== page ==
Meir Rabin gets 4th remand

Holyland suspect allegedly involved in 18 bribery offenses.

April 28, 2010 18:44
2 minute read.
Meir Rabin

NMeir Rabin 311. (photo credit: NYaakov Lappin)


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Property developer Meir Rabin, a key suspect in the Holyland corruption investigation, is suspected of no fewer than 18 bribery offenses, police revealed during a remand hearing at the Rishon Lezion Magistrate’s Court on Wednesday.

The revelation was made by a police representative to court, as part of an attempt to convince the court to extend Rabin’s custody.

Rabin was arrested earlier this month on suspicion of passing on tens of millions of shekels in bribery money to decision-makers in the Jerusalem Municipality in exchange for receiving approval for the enlarged and controversial residential development overlooking the capital’s Malha neighborhood.

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He is also suspected of acting as intermediary and passing on NIS 1.5 million in bribes to former Israel Lands Authority head Ya’acov Efrati on behalf of former Bank Hapoalim chairman Dan Dankner, in order to ensure that industrial land he owned in Atlit could be converted into profitable real estate developments.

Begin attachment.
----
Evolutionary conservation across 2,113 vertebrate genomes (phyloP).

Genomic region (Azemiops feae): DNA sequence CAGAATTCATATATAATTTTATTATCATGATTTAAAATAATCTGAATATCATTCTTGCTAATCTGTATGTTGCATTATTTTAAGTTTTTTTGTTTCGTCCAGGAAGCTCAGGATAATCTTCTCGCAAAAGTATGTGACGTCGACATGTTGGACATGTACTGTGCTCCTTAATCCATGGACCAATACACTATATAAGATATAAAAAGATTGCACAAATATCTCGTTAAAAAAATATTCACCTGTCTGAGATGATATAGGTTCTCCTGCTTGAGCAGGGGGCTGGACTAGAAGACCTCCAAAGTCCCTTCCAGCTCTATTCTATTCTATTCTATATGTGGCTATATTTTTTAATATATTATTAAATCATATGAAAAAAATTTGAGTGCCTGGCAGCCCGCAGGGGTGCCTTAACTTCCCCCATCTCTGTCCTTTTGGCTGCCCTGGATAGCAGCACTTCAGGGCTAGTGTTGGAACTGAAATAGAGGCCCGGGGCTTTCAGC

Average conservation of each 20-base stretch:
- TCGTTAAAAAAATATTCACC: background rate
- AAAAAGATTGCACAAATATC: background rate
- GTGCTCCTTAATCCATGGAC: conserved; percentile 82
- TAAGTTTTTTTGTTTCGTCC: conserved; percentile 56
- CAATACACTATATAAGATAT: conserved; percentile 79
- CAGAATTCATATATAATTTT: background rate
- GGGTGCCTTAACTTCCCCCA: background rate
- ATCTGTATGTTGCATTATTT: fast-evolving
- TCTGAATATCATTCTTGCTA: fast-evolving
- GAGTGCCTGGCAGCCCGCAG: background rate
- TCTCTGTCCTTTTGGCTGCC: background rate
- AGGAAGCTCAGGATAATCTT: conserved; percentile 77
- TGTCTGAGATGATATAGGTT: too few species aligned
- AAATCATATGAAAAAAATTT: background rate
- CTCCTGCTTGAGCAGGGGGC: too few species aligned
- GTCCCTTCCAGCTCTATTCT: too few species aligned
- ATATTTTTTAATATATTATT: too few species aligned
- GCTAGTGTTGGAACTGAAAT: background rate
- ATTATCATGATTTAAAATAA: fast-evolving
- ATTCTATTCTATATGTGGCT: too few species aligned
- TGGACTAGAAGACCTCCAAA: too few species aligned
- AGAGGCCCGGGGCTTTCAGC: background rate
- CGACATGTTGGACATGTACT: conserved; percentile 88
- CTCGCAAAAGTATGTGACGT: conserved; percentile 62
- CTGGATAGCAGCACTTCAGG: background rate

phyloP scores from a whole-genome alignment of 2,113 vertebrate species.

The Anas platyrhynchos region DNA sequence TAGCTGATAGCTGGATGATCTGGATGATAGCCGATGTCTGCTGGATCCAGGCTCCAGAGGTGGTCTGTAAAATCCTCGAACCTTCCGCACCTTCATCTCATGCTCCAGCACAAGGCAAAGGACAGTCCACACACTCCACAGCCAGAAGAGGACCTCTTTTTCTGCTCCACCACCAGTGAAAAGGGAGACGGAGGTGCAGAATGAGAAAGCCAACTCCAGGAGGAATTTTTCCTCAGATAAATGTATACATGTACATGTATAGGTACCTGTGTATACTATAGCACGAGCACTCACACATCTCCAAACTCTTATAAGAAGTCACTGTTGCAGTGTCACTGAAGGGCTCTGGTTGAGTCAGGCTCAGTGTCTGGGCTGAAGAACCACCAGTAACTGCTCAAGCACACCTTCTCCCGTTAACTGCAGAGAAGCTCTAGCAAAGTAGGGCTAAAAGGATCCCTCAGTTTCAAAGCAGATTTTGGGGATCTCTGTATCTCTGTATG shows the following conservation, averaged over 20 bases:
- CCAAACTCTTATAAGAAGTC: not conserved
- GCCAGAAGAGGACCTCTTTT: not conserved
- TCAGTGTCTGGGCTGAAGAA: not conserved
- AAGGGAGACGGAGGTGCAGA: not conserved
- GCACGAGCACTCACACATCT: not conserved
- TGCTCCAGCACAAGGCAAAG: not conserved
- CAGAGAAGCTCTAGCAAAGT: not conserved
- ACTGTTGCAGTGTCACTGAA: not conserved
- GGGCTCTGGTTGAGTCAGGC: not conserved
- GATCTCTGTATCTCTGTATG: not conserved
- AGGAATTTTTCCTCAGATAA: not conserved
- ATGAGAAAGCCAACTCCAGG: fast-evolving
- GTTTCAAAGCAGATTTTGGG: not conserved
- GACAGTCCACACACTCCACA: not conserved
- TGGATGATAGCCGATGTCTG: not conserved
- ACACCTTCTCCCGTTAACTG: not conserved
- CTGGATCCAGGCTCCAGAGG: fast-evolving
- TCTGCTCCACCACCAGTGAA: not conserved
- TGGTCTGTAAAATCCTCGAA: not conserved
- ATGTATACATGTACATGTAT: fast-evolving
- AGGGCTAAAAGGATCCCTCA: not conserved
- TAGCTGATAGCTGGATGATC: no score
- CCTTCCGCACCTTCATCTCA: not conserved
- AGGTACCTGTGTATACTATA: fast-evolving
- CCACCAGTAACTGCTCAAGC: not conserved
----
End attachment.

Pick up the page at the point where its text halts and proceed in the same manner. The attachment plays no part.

In addition, Rabin is suspected of involvement in real estate bribery offenses involving developments by the Zera company and the Tzuk Menara construction plan.

The police representative to court, Ch.-Supt. Assaf Valpish, said Rabin faced accusations of acting as an intermediary in four separate property bribery affairs, in which he allegedly committed 18 offenses.

Valpish did not deny claims by Rabin’s attorneys, Eli Cohen and Giora Zilberstein, that their client had been questioned over suspicions of passing bribes to Shas mentor Rabbi Ovadia Yosef, as well as passing on illegal funds to Foreign Minister Avigdor Lieberman, Likud MK Ruhama Avraham and former Likud MK Danny Naveh.

Rabin and all of the public officials named by the attorneys have denied the allegations in recent days.

Asked if police were attempting to convince Rabin to turn state’s witness, Valpish said Rabin had been asked to “tell the truth” during questioning.

Police later refused to confirm reports that a specially trained National Fraud Unit investigator had recently been tasked with attempting to convince Rabin to turn state’s witness, and that the efforts had not met with success.

Also on Wednesday, Rabin’s wife accused police of tracking and restricting her movements, claiming police activities were part of an effort to pressure Rabin to turn state’s witness.

Judge Avraham Haiman extended Rabin’s remand by six days. It was Rabin’s fourth remand extension, bringing his total number of days in custody to 30. Should police seek a further extension, special approval from the attorney-general would be required, according to legal protocol.

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